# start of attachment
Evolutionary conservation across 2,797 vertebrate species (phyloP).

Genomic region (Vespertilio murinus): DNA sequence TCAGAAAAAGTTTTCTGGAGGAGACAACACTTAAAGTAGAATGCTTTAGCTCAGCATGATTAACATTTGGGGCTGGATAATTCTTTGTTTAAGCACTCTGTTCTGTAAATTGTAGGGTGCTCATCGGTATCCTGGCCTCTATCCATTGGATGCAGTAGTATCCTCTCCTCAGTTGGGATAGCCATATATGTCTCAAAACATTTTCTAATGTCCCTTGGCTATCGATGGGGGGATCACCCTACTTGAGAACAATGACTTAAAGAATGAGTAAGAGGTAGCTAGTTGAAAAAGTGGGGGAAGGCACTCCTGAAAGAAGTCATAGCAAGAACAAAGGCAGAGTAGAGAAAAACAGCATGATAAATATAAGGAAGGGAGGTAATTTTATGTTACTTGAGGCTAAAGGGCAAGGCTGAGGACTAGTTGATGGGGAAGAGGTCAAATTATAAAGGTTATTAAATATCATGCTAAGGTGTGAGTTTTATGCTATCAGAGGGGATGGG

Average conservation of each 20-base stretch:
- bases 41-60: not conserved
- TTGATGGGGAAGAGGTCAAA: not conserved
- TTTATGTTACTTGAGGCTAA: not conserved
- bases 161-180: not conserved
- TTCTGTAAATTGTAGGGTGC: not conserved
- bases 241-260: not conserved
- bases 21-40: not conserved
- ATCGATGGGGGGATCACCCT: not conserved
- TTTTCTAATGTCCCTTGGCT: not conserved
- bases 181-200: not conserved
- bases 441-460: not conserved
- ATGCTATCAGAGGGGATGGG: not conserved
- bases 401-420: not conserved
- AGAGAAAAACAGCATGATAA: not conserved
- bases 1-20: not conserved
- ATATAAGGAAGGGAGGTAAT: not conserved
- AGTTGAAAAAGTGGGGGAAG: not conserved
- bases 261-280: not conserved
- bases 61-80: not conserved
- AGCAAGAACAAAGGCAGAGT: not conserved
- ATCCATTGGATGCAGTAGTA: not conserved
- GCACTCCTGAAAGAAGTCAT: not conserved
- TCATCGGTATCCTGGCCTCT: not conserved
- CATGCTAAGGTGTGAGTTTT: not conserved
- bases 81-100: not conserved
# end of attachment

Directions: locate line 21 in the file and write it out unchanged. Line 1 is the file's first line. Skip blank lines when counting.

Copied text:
- bases 261-280: not conserved